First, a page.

King Tut reputedly invented the bed 13 centuries before Christ, but don't count on any special kind of bed to help you sleep. According to the booklet "The Sleep Disorders" published by the Upjohn Co., "well-constructed mattresses may be important for people with orthopedic problems; their effect seems irrelevant to sleep."

Chronic or occasional insomniacs may improve sleep by adhering to certain rules for "good sleep hygeine," evolved by sleep specialists over the past few years, and published in dozens of sleep books, brochures and pamphlets.

These include:

*Get up at the same time every day, even on weekends.

*Avoid caffeine in the evening.

*Avoid alcohol in the evening. It may help you get to sleep faster, but it disturbs sleep by fragmenting the stages or cycles of sleep.

*Avoid lying in bed frustrated and angry because you can't sleep. Get up and do something.

*Hunger can interfere with sleep. Try a glass of milk with a carbohydrate snack. A cookie is fine. Some specialists believe that the carbohydrate enhances the effect of the amino acid tryptophan (found in the milk) which has been shown to induce sleep in some studies.

*Avoid sleeping pills except on rare occasions as prescribed by a physician.Avoid smoking. It fragments sleep, interfering with the cycling of sleep stages It also affects breathing.

Some therapists are having success in using a behavioral technique called "sleep restriction" in treating resistant insomnias.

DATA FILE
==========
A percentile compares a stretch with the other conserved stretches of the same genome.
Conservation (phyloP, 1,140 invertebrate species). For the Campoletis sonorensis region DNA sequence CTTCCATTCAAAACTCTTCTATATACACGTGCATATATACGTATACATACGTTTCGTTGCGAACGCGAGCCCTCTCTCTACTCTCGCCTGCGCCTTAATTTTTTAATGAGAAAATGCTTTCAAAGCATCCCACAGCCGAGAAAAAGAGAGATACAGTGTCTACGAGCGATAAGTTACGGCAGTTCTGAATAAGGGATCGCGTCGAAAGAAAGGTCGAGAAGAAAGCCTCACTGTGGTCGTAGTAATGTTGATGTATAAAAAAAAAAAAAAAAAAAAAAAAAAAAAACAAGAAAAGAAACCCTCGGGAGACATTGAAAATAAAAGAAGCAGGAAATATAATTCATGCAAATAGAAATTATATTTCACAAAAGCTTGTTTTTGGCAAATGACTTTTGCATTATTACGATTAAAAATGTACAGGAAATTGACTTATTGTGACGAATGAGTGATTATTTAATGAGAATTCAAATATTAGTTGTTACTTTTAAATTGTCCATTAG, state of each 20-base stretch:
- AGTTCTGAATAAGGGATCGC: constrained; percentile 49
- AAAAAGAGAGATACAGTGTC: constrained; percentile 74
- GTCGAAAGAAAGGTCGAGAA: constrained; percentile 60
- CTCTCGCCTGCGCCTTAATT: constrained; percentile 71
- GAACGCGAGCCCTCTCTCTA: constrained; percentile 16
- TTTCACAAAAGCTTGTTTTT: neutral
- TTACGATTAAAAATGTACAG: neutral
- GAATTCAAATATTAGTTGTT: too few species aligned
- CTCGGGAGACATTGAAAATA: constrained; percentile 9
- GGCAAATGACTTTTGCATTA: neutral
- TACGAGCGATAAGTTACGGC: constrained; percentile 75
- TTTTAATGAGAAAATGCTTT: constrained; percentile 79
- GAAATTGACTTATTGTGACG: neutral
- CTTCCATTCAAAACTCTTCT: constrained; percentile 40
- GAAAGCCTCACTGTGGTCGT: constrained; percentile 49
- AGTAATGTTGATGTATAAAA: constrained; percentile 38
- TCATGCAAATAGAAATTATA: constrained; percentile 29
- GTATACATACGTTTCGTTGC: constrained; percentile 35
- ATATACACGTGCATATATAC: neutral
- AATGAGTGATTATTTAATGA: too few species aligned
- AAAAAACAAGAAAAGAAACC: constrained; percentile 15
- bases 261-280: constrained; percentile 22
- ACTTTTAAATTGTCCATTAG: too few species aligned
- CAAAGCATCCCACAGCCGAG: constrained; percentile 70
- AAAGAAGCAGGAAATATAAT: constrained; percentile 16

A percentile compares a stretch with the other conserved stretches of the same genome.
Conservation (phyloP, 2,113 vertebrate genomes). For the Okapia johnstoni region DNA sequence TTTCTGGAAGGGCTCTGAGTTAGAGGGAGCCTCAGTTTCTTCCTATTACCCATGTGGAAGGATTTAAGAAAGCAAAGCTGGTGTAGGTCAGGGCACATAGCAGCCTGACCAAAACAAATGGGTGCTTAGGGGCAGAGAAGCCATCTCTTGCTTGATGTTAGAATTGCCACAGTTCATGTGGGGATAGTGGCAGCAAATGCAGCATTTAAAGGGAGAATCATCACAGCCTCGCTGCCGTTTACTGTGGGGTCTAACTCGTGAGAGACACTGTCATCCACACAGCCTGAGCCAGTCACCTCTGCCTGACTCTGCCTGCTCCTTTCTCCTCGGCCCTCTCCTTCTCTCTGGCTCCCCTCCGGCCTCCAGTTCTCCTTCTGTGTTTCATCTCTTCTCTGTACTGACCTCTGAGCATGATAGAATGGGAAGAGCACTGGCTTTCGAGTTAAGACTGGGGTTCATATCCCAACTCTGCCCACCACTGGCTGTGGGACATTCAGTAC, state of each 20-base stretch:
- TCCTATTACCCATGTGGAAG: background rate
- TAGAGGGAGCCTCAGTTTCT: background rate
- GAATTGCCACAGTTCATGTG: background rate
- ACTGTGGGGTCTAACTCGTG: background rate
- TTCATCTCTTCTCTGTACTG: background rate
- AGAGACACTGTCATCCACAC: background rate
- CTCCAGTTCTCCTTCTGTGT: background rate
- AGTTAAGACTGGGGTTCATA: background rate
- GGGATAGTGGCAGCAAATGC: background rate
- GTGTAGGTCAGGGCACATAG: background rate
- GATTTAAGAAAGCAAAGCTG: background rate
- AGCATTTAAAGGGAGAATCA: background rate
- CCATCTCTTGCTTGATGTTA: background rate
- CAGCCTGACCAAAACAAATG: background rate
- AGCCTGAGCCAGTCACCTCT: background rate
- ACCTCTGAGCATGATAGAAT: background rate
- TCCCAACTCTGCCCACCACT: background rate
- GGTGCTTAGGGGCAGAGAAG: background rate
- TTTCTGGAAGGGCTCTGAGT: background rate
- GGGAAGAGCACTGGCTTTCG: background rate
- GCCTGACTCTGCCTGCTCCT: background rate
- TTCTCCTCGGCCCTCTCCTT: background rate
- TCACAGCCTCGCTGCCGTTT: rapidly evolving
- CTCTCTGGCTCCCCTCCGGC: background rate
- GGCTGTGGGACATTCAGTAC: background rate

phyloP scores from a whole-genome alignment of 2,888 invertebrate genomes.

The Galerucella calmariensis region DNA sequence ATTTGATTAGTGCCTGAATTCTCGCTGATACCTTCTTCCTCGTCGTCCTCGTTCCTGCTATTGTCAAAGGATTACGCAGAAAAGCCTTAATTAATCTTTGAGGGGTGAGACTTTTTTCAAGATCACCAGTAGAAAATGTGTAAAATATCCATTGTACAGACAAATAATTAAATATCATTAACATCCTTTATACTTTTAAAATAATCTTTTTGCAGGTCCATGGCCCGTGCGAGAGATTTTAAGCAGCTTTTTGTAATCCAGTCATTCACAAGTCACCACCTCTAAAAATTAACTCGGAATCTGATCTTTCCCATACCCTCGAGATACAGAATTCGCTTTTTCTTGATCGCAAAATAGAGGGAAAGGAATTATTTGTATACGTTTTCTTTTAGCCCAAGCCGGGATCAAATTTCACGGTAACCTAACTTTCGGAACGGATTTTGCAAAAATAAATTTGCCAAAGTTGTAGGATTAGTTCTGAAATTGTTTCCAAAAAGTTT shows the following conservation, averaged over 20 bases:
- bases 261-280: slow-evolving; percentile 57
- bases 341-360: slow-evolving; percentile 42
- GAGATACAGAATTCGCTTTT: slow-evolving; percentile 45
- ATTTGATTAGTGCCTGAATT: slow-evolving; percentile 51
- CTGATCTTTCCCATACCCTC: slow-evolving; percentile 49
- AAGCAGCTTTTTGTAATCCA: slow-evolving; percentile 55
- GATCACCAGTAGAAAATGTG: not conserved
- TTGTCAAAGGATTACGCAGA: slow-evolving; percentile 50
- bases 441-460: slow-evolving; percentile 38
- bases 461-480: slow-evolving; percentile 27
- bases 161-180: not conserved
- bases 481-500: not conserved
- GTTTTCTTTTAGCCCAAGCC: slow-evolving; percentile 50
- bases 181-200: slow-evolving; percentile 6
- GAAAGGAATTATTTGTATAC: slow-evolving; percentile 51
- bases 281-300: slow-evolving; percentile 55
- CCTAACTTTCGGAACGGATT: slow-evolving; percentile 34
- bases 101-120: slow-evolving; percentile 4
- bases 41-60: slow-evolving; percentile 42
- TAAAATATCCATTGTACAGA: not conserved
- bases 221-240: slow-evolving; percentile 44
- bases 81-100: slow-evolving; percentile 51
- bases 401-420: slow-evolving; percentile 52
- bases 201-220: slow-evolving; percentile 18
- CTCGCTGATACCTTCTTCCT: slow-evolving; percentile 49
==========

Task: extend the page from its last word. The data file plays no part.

According to Dr. Wallace Mendelson of the National Institute of Mental Health, this requires a patient to keep accurate logs of how many hours are spent in bed and how many of those hours are in sleep. "If the person says he was in bed about eight hours, but only slept six hours, we tell him to spend only six hours in bed altogether.

"After a while, the body gets the message that if there is to be any sleep at all, it better be done within that six hours." Once the person actually sleeps that long, time in bed is gradualy build back up. "This is," he said, "a very exciting new treatment."

A broader program called "stimulus and control" is based on the theory that some sleeplessness occurs because the bedroom becomes associated with behaviors other than those normally associated with beds, [it] becomes associated with things that are actually incompatible with sleep. For example, says Mendelson, "like arguing with a spouse where the children won't hear, or paying bills, or watching TV."

The therapy involves stripping the bedroom of any association save sleep and lovemaking.

"Of course," Mendelson says, "one thing we are beginning to realize is that if you don't have any trouble sleeping, it doesn't matter what your sleep habits are. As long as you're happy, who cares?"